We have blogged about neuro-talk in the past. Neuro-talk is what we call use of the science to create misleading brain myths or make ungrounded leaps from the research to unjustifiable conclusions. From past post Seduction by neuroscience: Resisting the allure:
Neuro-talk is popular these days. You can read about neuro-this and neuro-that. Much extrapolation is being done from the findings of neuroscience; often the extrapolation is not warranted or accurate. We are aware of the temptation to make leaps and of the allure of the science. Here at BonP, accuracy as we apply neuroscience to conflict resolution will be of highest priority. When we first began writing articles together, Jeff and I discussed the importance, when talking about the mind and the brain, of not straying into the field of conjecture — unless any guess we make is clearly tagged as just that: a guess.
Toward the end of warning people about over- and mis-statements about what neuroscience has shown, I am recommending The Perils of Popularising Science, a post by Jason Zevin, a cognitive neuroscientist. Zevin writes at More Intelligent Life:
[M]ost of what is known is more complicated than I’m able to understand–much less explain to a general audience. And at least some of what I know about any topic in neuroscience is liable to have been discredited by a recent article in Science or Nature. This makes me cautious whenever anyone turns to me for an authoritative opinion on anything regarding the brain.
This is why it is always so disorienting to talk to people who have just read or are reading anything by Steven Pinker (such as his recent piece "The Moral Instinct" in the New York Times Magazine). Often, these people know all kinds of amazing things–including things I’m pretty sure aren’t true. . . . The problem is that our field is one with many open questions, many confusing and apparently mutually exclusive data points, not to mention a dizzying array of theoretical perspectives to consider.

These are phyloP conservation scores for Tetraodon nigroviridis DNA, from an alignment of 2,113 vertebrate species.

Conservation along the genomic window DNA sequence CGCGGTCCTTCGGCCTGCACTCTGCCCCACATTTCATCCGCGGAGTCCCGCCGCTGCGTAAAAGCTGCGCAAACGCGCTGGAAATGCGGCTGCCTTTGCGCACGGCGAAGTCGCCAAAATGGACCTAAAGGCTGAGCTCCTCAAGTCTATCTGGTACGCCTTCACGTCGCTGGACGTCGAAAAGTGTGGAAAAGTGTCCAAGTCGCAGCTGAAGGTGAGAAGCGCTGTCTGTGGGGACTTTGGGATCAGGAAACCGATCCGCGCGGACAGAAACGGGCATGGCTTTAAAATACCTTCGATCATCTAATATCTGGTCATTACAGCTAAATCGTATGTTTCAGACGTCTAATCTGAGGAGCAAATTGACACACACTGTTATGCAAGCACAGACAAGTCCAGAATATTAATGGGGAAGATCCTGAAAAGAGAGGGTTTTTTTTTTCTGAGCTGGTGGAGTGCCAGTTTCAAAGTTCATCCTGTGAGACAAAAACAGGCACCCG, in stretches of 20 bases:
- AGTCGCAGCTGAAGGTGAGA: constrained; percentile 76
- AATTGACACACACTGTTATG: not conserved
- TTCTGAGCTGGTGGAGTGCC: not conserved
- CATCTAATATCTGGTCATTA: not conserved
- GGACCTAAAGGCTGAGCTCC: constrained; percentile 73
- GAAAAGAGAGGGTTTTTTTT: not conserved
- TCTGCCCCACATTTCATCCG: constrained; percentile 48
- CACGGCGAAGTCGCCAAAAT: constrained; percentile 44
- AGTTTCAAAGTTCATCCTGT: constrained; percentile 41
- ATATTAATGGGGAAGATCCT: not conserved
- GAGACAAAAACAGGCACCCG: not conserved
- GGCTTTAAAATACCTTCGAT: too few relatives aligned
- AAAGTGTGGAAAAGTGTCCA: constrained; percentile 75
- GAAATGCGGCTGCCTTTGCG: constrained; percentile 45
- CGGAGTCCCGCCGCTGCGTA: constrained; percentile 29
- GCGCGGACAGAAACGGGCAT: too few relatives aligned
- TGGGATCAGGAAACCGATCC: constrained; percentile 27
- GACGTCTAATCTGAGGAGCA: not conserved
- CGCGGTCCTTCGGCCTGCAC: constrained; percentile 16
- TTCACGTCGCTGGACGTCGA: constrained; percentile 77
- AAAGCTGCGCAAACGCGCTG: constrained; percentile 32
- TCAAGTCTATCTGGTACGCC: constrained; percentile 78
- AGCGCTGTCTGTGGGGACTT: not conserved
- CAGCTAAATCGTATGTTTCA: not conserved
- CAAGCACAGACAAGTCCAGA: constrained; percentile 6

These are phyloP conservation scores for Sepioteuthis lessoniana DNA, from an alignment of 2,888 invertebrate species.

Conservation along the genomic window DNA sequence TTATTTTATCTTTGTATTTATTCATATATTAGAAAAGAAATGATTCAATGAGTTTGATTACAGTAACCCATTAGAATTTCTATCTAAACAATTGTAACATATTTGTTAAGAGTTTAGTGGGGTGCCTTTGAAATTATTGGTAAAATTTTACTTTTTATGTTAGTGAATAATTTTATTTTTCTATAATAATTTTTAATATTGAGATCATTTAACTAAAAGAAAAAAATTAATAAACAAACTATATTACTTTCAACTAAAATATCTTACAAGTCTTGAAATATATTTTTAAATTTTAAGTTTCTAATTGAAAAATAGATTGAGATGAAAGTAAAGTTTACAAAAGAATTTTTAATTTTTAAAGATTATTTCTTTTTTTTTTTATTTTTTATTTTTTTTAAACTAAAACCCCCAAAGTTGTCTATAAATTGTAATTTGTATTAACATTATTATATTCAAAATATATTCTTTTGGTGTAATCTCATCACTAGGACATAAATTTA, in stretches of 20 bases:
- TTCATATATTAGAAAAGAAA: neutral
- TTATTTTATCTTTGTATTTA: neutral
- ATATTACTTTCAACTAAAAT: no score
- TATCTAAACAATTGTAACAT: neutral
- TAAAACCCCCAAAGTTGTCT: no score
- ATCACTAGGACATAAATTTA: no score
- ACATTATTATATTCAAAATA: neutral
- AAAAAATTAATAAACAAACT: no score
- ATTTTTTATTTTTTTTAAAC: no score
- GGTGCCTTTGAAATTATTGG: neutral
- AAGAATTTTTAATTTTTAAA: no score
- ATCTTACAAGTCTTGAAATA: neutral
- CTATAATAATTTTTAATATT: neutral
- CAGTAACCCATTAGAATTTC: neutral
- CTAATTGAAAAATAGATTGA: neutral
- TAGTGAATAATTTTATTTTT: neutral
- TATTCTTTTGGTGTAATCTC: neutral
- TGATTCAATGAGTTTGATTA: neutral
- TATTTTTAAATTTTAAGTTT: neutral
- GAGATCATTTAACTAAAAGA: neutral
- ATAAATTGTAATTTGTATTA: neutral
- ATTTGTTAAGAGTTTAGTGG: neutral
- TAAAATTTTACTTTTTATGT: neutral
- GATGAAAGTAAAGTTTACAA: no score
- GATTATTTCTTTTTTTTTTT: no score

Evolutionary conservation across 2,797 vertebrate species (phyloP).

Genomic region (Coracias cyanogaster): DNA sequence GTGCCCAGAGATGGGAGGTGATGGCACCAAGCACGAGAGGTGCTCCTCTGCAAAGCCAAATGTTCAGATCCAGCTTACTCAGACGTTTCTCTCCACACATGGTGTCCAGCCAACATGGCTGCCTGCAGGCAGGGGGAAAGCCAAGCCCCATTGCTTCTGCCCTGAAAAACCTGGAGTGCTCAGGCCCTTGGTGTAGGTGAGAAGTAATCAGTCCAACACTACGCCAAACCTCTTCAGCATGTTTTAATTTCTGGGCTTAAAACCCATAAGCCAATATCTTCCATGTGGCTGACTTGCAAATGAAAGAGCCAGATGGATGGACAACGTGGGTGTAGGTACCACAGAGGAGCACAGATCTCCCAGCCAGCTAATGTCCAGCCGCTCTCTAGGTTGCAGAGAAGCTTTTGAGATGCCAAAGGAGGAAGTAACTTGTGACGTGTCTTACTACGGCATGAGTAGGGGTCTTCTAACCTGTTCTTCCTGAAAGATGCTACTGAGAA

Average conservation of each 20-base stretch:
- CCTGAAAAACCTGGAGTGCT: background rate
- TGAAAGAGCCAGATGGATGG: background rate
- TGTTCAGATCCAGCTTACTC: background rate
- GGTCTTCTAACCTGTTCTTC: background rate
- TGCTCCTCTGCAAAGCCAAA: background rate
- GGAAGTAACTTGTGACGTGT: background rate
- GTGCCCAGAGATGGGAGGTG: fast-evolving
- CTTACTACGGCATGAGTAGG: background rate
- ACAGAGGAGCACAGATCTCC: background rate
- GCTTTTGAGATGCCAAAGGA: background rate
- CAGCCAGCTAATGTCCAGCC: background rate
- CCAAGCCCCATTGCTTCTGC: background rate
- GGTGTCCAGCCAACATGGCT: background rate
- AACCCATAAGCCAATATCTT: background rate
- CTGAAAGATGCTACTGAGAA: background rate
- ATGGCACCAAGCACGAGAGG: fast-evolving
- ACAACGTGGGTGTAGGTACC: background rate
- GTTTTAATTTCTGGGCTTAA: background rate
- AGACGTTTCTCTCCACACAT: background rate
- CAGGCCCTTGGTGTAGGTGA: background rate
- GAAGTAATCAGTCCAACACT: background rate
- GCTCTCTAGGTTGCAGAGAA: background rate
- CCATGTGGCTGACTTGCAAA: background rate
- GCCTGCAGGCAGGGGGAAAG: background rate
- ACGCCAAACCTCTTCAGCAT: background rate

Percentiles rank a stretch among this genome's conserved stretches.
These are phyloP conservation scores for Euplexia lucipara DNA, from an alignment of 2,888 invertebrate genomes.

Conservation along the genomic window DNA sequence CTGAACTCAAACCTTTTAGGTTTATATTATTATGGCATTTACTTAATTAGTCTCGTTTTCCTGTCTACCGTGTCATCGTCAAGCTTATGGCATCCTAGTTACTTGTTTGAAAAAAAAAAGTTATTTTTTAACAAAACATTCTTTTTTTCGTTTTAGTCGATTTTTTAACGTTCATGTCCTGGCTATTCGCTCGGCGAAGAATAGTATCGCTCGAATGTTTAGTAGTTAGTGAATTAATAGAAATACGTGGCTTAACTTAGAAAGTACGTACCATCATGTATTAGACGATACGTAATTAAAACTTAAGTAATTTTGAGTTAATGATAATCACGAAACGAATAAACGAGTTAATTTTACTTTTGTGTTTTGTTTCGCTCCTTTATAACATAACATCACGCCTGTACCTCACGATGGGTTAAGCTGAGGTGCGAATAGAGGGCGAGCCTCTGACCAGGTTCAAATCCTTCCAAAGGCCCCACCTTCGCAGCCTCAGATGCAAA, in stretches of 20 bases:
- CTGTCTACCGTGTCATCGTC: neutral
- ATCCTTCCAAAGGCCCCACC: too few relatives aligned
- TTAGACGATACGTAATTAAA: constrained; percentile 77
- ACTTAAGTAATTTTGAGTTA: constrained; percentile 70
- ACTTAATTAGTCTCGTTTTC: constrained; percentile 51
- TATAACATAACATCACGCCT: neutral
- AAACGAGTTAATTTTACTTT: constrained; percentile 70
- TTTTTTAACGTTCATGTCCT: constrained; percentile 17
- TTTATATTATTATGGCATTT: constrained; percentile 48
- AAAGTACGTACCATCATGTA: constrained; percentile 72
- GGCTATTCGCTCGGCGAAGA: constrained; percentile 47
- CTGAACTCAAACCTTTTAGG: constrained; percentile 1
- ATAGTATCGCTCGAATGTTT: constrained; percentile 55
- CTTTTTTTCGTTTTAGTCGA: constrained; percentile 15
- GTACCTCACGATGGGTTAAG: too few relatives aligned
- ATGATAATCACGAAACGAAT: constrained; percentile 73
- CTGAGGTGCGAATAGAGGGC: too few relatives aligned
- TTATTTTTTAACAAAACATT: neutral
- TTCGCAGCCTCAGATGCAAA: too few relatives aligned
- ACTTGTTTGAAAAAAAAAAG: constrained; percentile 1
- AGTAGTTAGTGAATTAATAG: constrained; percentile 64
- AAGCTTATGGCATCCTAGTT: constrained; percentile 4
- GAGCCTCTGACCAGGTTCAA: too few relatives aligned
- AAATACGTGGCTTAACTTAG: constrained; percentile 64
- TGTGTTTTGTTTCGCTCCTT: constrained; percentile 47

As scientists, we learn to live with the fact that much of our work is highly subjective. There is actually very little that any two people who call themselves "cognitive neuroscientists" are guaranteed to agree on. Mostly we make progress by choosing the side of an argument that seems most plausible given our pre-theoretical commitments, and trying to provide data that would convince someone starting from the other side.
Remember Zevin’s cautionary words next time you read a conclusion about what neuroscience tells us about the behavior of human beings.
There’s plenty of good science in The Body Has a Mind of Its Own, but as the authors acknowledge, "certain details and caveats that a specialist would consider vital have been condensed, glossed over, or shoehorned into metaphors."
. . .
How are we, as readers, to know when the science ends and the guessing begins?
Certainly not by looking up the Blakeslee’s sources: they don’t cite them. Sure, they quote neuroscientists, psychologists, and doctors in the text, but they don’t ever explain when a quotation is backed by peer-reviewed research and when it’s merely a hunch.
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